Interest rates remain unchanged
Today, the Monetary Policy Council has taken a decision to keep interest rates unchanged (with the NBP reference rate standing at 6.75%). The Council’s decision was consistent with market consensus and our forecast. In the press release following the meeting, the Council pointed to the inflation drop in April, and once again noted that “despite weakening demand growth, the level of inflation was still affected by a significant increase in costs resulting from an earlier strong surge in global commodity prices and disruptions in global value chains that was passed through to consumer prices.” The Council has repeated that the decreasing commodity prices and a slower growth of producer price index together with weaker economic activity “will support a decline in domestic CPI inflation in the coming quarters.” Like in April, also this time the Council concluded that “given strength and persistence of the recent shocks that remain beyond the impact of domestic monetary policy, inflation’s return to the NBP inflation target will be gradual.”
The likelihood is growing that the end of the hiking cycle will be signalled
The Council has repeated that “the earlier strong monetary policy tightening undertaken by NBP will lead to a decline in inflation in Poland towards the NBP inflation target.” The Council has concluded that inflation will be driven down by the weakening of the external economic conditions, a decline in commodity prices, and a weaker GDP growth (including consumption) amid a significant decrease in credit growth. The Council has once again declared that its “further decisions (…) will depend on incoming information regarding perspectives for inflation and economic activity.” We have concluded that the text of the message suggests, like in the previous months, that the Council still finds high inflation to be of secondary importance, and that preventing the economic growth from slowing down too much in the coming quarters is still the main objective of the monetary policy.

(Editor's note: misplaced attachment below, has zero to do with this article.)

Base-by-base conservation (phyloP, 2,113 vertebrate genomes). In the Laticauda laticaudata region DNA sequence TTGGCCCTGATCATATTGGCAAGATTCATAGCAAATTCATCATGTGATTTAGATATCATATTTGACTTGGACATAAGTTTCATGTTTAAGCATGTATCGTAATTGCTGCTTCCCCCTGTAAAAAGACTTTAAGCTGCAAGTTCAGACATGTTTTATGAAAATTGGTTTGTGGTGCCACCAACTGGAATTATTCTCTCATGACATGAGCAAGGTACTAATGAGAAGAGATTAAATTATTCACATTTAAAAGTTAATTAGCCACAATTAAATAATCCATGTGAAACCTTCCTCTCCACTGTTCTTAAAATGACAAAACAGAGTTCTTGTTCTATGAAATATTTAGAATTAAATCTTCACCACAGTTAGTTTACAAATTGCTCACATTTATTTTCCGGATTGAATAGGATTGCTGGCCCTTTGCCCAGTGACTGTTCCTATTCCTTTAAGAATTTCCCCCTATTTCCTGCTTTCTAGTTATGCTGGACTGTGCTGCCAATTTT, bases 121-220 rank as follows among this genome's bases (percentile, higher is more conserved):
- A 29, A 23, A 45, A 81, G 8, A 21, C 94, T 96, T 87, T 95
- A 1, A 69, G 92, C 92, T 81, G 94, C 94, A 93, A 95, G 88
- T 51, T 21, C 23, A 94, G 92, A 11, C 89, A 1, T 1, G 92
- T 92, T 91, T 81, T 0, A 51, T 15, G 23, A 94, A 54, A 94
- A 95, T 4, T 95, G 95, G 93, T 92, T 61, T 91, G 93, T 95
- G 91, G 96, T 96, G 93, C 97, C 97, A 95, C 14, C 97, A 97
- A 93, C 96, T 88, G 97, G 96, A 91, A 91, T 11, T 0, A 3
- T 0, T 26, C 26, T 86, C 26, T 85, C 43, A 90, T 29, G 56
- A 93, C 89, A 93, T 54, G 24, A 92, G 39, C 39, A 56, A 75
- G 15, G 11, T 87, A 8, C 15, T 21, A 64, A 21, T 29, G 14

We believe that the likelihood of the Council signalling the end of the hiking cycle is growing as the inflation is continuing to fall. This change, reflected in a clear change in the tone of the message released after the meeting and in the NBP Governor’s statements, may take place in June 2023, but it will depend on how much the inflation will fall between April and May.
Does the NBP Governor identify himself with dovish comments of MPC members?
We maintain our scenario in which the NBP interest rates will not change by the end of 2023. It is consistent with our scenario which says that inflation will follow a mild downward trend in the months to come, reaching 7.0% YoY in December 2023. In our opinion, the room for reducing interest rates in H2 2023 will be highly limited amidst the expectations for recovery in the economic activity, which will be even stronger in 2024, and will drive the wage and inflation pressure up. Our opinion is supported by the results of the NBP’s March projection of inflation, which indicate that inflation will not return to the target within the projection horizon, i.e. by the end of 2025. Nonetheless, in the last couple of weeks, there were statements made by some of the MPC members (I. Dąbrowski, G. Masłowska and H. Wnorowski), according to which interest rates could be reduced in H2 2023. Given this context, it is going to be important whether (and how) the NBP Governor will address those statements in tomorrow’s press conference following the MPC meeting. In our opinion, should A. Glapiński suggest that the MPC may begin to reduce interest rates as early as in Q4 2023, it will have a negative impact on the PLN and yields on Polish bonds.
In our opinion, the press release following today’s meeting of the Council will be neutral for the PLN and for the yields on bonds.